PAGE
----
Varus interrupted: “— get to the point, General.”
“Very well,” he said, bluntly. “It is the consensus of my senior officers that we remain behind these fortifications until we can send for reinforcements from Haltern. Some are even threatening resignation if we continue on this course to the west. And because of the civilians and supply trains require additional protection the other commanders believe attempting to move out in battle ordered will mean our destruction.”
“And what then, General Vala?” he Varus asked. “If we hide from these barbarians now, what outcome will follow?”
Vala reflected for a brief moment before responding: “After reinforcements arrive, we winter the legions at the Rhine as planned. We can then seek retribution in a spring campaign.”
“And just whom will we campaign against; a village here and a tribe there, until the entire country is at war with us? We are dealing with an isolated force of traitors that needs to be destroyed before that spirit can fester. If all of Germania takes up arms against Rome in open revolt, what should I then tell Tiberius, or Caesar Augustus, for that matter? All one has to do is look at the problems Rome had in Pannonia, where Tiberius was engaged in the Illyrian revolt. Does Caesar what that here, in Germania, as well? I should think not. Tomorrow, we’ll form up our ranks at the forest perimeter and then round up these criminals, raiders and renegades, including that traitor from Cherusci. I will then line the Amber ro...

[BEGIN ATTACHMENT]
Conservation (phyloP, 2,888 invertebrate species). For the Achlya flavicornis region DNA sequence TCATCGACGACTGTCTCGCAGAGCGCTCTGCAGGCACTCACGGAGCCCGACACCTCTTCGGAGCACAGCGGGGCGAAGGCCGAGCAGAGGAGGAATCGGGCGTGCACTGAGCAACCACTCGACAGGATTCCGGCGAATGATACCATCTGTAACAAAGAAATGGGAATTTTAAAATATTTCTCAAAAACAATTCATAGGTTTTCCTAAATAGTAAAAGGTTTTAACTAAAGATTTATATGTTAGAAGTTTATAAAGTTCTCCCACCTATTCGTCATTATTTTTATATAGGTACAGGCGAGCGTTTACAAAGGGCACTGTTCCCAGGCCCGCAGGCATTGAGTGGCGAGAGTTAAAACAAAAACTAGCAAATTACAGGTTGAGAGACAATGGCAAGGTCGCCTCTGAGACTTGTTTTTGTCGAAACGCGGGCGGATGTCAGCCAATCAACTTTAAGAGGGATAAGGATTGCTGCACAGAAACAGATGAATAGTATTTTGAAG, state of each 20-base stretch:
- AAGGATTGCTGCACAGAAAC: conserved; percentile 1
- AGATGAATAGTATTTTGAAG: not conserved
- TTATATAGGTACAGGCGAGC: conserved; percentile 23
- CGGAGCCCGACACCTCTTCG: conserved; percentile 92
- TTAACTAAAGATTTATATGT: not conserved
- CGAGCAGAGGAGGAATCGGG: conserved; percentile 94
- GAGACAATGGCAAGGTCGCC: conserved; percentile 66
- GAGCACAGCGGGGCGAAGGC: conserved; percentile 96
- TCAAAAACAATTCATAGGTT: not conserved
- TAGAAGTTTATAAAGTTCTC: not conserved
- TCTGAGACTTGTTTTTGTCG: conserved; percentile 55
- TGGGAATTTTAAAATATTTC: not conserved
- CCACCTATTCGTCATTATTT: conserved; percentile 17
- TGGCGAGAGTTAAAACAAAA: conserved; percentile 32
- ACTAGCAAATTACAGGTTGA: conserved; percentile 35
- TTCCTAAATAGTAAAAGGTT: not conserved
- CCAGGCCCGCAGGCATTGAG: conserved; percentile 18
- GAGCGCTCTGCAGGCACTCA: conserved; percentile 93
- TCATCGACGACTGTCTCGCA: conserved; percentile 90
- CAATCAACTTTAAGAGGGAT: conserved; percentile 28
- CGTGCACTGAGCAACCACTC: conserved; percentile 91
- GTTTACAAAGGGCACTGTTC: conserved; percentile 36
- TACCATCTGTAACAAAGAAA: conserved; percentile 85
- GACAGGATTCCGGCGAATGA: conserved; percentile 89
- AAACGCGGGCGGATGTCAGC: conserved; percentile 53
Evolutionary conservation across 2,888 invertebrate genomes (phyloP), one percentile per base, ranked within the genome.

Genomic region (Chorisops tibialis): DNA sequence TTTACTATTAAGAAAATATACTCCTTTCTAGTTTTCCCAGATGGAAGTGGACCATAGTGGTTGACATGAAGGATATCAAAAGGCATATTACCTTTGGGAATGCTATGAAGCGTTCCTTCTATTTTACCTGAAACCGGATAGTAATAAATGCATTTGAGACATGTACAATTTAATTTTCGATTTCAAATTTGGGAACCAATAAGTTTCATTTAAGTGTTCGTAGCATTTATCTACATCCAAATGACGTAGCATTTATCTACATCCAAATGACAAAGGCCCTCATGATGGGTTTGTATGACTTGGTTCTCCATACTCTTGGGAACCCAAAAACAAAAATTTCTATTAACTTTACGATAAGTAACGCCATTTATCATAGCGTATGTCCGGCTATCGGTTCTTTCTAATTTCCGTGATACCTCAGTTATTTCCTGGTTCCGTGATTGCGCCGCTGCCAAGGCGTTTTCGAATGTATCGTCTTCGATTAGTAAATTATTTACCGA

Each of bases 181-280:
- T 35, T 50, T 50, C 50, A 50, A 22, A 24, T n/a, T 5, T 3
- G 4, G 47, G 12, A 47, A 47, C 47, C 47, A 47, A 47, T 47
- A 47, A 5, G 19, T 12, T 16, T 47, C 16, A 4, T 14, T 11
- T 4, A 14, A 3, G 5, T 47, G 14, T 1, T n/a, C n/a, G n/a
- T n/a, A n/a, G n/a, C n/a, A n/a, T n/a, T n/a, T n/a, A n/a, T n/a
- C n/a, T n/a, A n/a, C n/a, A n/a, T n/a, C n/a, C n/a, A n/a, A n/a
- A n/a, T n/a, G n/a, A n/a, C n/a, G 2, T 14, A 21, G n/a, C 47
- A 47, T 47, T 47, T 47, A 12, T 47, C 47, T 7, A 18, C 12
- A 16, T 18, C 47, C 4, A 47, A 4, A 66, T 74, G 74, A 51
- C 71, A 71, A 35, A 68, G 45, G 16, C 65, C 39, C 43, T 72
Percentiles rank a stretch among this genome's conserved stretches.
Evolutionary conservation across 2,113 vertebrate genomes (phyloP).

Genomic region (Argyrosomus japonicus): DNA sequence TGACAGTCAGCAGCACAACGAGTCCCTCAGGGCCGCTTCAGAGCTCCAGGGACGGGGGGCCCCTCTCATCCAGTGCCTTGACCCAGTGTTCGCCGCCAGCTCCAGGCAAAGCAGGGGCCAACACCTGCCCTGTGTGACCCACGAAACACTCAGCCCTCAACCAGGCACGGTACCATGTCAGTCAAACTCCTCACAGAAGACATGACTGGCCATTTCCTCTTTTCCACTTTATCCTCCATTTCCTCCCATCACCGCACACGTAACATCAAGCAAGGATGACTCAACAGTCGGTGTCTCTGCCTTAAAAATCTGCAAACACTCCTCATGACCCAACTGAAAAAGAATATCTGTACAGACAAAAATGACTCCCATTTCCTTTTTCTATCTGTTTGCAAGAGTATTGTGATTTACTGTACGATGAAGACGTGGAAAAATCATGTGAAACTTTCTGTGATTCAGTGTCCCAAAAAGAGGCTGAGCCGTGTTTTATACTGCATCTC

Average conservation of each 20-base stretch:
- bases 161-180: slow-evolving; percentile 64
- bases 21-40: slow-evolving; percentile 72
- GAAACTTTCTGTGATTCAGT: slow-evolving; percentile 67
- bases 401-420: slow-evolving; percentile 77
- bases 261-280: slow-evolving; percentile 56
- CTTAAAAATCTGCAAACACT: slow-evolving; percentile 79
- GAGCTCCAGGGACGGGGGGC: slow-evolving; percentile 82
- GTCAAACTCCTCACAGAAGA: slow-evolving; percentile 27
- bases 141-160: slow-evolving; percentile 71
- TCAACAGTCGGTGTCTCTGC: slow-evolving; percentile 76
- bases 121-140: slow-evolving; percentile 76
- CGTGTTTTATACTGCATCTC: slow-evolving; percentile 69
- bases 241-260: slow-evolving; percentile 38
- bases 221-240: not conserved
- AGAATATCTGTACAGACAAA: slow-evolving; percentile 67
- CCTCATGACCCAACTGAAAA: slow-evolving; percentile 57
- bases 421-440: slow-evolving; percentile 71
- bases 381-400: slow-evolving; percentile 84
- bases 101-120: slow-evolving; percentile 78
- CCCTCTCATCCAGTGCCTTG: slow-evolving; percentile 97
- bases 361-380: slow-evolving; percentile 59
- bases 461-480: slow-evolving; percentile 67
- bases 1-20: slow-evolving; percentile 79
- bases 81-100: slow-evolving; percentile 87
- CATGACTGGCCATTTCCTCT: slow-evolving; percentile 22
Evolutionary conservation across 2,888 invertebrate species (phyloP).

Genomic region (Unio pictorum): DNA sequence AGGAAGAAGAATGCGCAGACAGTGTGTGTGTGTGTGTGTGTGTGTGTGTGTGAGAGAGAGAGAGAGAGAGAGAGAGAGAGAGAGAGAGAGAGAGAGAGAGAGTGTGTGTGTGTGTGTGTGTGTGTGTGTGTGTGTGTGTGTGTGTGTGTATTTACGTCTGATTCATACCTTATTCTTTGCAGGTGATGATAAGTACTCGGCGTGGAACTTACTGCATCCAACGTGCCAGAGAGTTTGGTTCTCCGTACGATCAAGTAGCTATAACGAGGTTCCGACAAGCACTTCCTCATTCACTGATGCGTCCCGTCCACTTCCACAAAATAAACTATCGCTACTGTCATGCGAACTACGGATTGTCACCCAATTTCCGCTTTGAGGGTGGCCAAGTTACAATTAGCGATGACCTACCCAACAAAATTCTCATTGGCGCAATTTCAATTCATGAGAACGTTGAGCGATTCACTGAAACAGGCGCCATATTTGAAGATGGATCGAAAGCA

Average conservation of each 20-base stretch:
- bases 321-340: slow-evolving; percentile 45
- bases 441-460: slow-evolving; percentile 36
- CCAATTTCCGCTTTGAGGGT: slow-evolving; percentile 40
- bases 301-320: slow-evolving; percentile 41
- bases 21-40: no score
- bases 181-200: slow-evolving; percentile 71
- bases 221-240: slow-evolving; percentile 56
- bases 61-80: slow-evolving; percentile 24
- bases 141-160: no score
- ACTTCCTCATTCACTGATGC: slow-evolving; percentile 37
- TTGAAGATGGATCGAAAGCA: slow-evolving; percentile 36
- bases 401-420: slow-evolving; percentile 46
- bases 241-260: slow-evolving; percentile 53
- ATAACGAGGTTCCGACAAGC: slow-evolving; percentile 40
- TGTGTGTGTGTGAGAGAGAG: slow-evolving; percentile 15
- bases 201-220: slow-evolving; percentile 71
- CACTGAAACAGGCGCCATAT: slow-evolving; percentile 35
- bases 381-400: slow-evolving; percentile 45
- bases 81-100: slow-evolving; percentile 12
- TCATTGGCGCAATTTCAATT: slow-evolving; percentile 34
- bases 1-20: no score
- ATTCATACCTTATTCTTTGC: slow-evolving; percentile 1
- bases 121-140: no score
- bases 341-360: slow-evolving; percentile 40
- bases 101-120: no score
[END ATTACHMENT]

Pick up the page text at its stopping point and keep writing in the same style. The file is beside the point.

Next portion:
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...ll help you,” she said to Thusnelda.
Joth offered the stag meat to women. “Please, feed the wounded who can eat first; I’ll have what’s left.”
Rinka shook her head. “No, Joth, you need your strength for tomorrow.”
He returned a self-assured smile and then took hold of her hand. “Do you think that Hrothgar will remember me when I seek him out in the afterlife? Would he honor me to join him at the Valhalla warriors’ table for the brave deeds I have attempted and do you think I’ve made him proud?”
She nodded and smiled. “Yes, Joth, I do.”
The words appeared to come as a great relief for him, as though his existence among the living had been validated, and that perhaps, tomorrow would be his last tomorrow. “If he were here among us, on this night,” Joth said hesitantly, “would he be pleased by the union of his eldest daughter with his most loyal follower?”
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